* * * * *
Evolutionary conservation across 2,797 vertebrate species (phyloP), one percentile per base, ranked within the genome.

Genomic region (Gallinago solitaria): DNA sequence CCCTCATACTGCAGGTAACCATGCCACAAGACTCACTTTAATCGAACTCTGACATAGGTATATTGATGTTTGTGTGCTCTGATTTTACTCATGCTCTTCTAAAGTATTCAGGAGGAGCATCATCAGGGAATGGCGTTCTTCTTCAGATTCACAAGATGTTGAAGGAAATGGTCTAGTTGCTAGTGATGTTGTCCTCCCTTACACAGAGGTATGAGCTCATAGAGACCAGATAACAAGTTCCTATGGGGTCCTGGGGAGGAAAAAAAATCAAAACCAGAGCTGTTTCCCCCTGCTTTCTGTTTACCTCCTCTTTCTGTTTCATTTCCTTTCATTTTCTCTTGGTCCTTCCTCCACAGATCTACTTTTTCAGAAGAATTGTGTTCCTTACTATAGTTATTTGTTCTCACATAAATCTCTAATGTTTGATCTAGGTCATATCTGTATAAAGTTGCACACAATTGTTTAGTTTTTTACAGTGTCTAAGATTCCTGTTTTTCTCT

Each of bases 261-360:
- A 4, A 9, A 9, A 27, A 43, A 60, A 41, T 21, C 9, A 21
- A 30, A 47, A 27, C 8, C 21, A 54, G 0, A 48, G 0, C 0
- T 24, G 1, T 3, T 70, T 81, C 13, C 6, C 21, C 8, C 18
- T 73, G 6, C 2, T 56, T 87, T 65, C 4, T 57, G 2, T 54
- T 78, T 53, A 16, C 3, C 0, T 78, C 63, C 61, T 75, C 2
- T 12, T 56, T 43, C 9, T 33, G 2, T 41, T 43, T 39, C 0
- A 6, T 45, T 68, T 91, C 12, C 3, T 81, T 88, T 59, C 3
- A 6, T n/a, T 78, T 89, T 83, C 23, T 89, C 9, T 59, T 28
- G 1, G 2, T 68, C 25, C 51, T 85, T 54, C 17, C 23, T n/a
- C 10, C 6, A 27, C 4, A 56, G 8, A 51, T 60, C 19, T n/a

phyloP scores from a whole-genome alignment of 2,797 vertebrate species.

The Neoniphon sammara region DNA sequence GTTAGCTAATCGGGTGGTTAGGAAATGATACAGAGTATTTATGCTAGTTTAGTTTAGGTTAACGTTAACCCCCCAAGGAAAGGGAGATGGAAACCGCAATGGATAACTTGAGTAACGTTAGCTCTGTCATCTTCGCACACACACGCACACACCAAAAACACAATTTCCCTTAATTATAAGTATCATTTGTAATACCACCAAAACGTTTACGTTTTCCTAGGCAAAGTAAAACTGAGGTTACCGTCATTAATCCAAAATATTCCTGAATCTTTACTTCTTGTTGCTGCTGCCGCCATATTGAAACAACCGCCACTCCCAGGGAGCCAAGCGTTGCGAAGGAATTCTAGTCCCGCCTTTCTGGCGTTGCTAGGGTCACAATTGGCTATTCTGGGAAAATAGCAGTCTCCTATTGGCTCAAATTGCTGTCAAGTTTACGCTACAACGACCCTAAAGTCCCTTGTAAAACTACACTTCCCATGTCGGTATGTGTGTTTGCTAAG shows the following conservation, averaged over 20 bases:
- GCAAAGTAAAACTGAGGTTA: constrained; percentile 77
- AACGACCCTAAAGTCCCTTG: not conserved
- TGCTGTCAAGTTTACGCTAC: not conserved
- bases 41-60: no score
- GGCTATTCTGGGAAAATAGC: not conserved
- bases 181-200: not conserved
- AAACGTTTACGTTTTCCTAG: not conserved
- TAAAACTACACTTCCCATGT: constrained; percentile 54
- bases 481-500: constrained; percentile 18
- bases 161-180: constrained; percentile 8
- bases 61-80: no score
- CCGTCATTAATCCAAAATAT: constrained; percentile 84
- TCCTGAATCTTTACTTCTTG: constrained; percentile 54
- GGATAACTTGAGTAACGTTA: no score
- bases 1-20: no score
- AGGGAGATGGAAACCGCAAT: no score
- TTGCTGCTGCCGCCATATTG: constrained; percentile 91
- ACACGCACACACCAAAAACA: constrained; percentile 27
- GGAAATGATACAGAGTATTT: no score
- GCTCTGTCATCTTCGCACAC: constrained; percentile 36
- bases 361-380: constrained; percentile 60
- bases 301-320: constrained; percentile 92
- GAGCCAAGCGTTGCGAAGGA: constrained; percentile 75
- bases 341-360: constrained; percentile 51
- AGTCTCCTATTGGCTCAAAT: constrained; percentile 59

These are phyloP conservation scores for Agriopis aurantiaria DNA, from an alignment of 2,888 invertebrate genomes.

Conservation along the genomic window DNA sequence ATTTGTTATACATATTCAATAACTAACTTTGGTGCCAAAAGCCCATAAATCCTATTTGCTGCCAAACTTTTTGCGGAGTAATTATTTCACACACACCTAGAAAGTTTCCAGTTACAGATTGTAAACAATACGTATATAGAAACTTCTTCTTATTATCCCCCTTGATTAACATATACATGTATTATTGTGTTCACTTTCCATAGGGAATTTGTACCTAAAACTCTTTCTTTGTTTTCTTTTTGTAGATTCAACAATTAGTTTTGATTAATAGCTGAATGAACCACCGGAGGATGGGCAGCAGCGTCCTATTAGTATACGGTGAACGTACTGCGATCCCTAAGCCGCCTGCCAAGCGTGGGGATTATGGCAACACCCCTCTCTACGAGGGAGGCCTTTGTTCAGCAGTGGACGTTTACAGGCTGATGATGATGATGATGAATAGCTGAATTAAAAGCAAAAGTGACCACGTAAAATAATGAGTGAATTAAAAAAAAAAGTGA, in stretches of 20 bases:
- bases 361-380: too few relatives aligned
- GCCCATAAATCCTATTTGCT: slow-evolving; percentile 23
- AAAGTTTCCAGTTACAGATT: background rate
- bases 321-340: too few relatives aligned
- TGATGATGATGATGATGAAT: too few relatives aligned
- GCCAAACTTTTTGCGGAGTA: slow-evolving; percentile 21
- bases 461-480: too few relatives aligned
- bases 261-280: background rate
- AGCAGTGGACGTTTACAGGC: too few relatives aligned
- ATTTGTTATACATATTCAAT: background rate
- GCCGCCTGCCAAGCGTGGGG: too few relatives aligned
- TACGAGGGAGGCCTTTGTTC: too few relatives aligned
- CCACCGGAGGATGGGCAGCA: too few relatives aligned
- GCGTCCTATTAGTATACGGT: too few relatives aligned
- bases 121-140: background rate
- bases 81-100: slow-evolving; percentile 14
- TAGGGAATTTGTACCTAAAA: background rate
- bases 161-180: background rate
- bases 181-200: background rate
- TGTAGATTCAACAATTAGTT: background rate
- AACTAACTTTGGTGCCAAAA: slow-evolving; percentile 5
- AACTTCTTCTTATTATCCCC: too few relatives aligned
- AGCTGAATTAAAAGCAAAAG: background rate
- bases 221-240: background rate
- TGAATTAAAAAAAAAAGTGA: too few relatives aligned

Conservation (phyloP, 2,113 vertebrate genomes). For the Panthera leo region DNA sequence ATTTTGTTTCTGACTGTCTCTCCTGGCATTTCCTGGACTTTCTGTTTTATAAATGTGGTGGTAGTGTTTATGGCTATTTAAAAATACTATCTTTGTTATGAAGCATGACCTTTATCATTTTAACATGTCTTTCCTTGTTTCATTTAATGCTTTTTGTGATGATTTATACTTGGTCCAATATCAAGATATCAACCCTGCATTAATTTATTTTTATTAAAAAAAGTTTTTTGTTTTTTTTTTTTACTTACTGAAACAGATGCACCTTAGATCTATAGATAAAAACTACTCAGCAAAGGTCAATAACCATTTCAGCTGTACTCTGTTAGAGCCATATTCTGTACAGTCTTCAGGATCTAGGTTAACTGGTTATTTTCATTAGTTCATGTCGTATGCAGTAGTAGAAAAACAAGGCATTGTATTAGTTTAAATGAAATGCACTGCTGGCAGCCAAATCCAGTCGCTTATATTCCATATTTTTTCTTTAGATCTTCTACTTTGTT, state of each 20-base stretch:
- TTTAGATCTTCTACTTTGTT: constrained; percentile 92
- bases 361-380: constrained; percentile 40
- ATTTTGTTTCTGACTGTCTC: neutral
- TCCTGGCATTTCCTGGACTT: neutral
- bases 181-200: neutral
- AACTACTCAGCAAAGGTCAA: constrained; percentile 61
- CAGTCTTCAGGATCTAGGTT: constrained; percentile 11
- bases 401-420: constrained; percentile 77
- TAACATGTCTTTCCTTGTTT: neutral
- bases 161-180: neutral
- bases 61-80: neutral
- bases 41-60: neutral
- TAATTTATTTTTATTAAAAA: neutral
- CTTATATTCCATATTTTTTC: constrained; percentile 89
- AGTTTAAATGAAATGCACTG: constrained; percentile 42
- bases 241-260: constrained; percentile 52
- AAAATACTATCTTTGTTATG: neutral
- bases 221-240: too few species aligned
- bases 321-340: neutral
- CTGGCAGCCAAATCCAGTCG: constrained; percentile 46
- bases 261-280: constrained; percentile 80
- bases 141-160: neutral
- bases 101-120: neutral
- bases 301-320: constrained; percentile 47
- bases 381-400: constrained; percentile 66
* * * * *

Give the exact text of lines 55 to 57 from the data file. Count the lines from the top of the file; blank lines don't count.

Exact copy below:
- CCACCGGAGGATGGGCAGCA: too few relatives aligned
- GCGTCCTATTAGTATACGGT: too few relatives aligned
- bases 121-140: background rate